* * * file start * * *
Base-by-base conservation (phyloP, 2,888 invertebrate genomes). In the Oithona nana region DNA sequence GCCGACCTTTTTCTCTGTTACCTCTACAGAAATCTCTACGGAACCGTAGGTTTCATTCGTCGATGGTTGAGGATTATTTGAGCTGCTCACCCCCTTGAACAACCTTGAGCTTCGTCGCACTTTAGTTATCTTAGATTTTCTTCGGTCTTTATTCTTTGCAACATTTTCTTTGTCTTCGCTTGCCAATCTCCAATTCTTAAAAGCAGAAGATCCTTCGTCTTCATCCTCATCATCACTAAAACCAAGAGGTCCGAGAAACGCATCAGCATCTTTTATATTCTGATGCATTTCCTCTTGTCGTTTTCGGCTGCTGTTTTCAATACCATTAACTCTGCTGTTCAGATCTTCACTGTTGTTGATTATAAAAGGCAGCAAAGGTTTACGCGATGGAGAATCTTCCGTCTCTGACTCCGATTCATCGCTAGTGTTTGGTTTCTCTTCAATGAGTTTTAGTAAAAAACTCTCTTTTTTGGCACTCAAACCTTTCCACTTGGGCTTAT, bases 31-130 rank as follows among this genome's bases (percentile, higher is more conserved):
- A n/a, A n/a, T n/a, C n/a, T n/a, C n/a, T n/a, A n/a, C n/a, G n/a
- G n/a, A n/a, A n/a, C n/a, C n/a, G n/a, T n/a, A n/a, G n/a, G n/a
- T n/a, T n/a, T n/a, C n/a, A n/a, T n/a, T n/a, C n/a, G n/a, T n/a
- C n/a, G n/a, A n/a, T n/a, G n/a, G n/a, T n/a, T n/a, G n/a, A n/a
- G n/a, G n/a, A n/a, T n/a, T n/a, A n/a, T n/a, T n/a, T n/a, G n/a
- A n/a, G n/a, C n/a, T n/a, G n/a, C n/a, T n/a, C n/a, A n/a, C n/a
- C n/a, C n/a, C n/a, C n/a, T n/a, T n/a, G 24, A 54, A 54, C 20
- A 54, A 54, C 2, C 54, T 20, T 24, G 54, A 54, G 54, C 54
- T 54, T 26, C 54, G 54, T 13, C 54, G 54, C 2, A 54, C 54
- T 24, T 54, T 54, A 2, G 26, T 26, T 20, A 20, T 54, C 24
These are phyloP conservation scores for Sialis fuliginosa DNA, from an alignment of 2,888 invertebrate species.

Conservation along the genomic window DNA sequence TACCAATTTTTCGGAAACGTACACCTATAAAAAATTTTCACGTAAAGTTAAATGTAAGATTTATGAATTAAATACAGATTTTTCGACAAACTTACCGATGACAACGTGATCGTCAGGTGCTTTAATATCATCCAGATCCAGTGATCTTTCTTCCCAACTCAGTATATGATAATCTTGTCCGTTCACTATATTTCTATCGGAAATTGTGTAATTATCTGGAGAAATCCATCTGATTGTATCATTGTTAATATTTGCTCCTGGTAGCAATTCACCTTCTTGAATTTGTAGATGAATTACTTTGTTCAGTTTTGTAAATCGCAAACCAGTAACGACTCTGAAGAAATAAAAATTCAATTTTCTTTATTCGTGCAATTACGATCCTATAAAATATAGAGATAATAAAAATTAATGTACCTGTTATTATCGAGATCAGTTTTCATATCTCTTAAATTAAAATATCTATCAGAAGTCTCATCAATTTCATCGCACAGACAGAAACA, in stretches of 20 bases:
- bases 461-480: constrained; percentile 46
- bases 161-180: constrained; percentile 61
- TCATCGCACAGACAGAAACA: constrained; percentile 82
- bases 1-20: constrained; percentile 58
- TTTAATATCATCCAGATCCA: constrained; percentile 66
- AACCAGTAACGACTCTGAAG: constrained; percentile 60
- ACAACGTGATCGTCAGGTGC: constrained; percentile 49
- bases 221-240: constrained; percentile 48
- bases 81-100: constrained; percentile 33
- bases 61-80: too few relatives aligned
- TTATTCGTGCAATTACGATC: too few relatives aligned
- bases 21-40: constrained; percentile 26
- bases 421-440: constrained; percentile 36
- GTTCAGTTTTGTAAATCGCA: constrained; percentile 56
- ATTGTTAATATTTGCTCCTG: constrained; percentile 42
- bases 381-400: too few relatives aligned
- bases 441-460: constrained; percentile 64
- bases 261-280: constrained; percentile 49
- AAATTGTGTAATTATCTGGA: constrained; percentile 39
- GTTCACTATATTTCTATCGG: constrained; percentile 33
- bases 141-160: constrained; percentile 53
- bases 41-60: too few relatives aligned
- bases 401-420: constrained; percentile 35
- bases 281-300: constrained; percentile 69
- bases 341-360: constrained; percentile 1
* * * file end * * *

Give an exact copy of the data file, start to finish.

Base-by-base conservation (phyloP, 2,888 invertebrate genomes). In the Oithona nana region DNA sequence GCCGACCTTTTTCTCTGTTACCTCTACAGAAATCTCTACGGAACCGTAGGTTTCATTCGTCGATGGTTGAGGATTATTTGAGCTGCTCACCCCCTTGAACAACCTTGAGCTTCGTCGCACTTTAGTTATCTTAGATTTTCTTCGGTCTTTATTCTTTGCAACATTTTCTTTGTCTTCGCTTGCCAATCTCCAATTCTTAAAAGCAGAAGATCCTTCGTCTTCATCCTCATCATCACTAAAACCAAGAGGTCCGAGAAACGCATCAGCATCTTTTATATTCTGATGCATTTCCTCTTGTCGTTTTCGGCTGCTGTTTTCAATACCATTAACTCTGCTGTTCAGATCTTCACTGTTGTTGATTATAAAAGGCAGCAAAGGTTTACGCGATGGAGAATCTTCCGTCTCTGACTCCGATTCATCGCTAGTGTTTGGTTTCTCTTCAATGAGTTTTAGTAAAAAACTCTCTTTTTTGGCACTCAAACCTTTCCACTTGGGCTTAT, bases 31-130 rank as follows among this genome's bases (percentile, higher is more conserved):
- A n/a, A n/a, T n/a, C n/a, T n/a, C n/a, T n/a, A n/a, C n/a, G n/a
- G n/a, A n/a, A n/a, C n/a, C n/a, G n/a, T n/a, A n/a, G n/a, G n/a
- T n/a, T n/a, T n/a, C n/a, A n/a, T n/a, T n/a, C n/a, G n/a, T n/a
- C n/a, G n/a, A n/a, T n/a, G n/a, G n/a, T n/a, T n/a, G n/a, A n/a
- G n/a, G n/a, A n/a, T n/a, T n/a, A n/a, T n/a, T n/a, T n/a, G n/a
- A n/a, G n/a, C n/a, T n/a, G n/a, C n/a, T n/a, C n/a, A n/a, C n/a
- C n/a, C n/a, C n/a, C n/a, T n/a, T n/a, G 24, A 54, A 54, C 20
- A 54, A 54, C 2, C 54, T 20, T 24, G 54, A 54, G 54, C 54
- T 54, T 26, C 54, G 54, T 13, C 54, G 54, C 2, A 54, C 54
- T 24, T 54, T 54, A 2, G 26, T 26, T 20, A 20, T 54, C 24
These are phyloP conservation scores for Sialis fuliginosa DNA, from an alignment of 2,888 invertebrate species.

Conservation along the genomic window DNA sequence TACCAATTTTTCGGAAACGTACACCTATAAAAAATTTTCACGTAAAGTTAAATGTAAGATTTATGAATTAAATACAGATTTTTCGACAAACTTACCGATGACAACGTGATCGTCAGGTGCTTTAATATCATCCAGATCCAGTGATCTTTCTTCCCAACTCAGTATATGATAATCTTGTCCGTTCACTATATTTCTATCGGAAATTGTGTAATTATCTGGAGAAATCCATCTGATTGTATCATTGTTAATATTTGCTCCTGGTAGCAATTCACCTTCTTGAATTTGTAGATGAATTACTTTGTTCAGTTTTGTAAATCGCAAACCAGTAACGACTCTGAAGAAATAAAAATTCAATTTTCTTTATTCGTGCAATTACGATCCTATAAAATATAGAGATAATAAAAATTAATGTACCTGTTATTATCGAGATCAGTTTTCATATCTCTTAAATTAAAATATCTATCAGAAGTCTCATCAATTTCATCGCACAGACAGAAACA, in stretches of 20 bases:
- bases 461-480: constrained; percentile 46
- bases 161-180: constrained; percentile 61
- TCATCGCACAGACAGAAACA: constrained; percentile 82
- bases 1-20: constrained; percentile 58
- TTTAATATCATCCAGATCCA: constrained; percentile 66
- AACCAGTAACGACTCTGAAG: constrained; percentile 60
- ACAACGTGATCGTCAGGTGC: constrained; percentile 49
- bases 221-240: constrained; percentile 48
- bases 81-100: constrained; percentile 33
- bases 61-80: too few relatives aligned
- TTATTCGTGCAATTACGATC: too few relatives aligned
- bases 21-40: constrained; percentile 26
- bases 421-440: constrained; percentile 36
- GTTCAGTTTTGTAAATCGCA: constrained; percentile 56
- ATTGTTAATATTTGCTCCTG: constrained; percentile 42
- bases 381-400: too few relatives aligned
- bases 441-460: constrained; percentile 64
- bases 261-280: constrained; percentile 49
- AAATTGTGTAATTATCTGGA: constrained; percentile 39
- GTTCACTATATTTCTATCGG: constrained; percentile 33
- bases 141-160: constrained; percentile 53
- bases 41-60: too few relatives aligned
- bases 401-420: constrained; percentile 35
- bases 281-300: constrained; percentile 69
- bases 341-360: constrained; percentile 1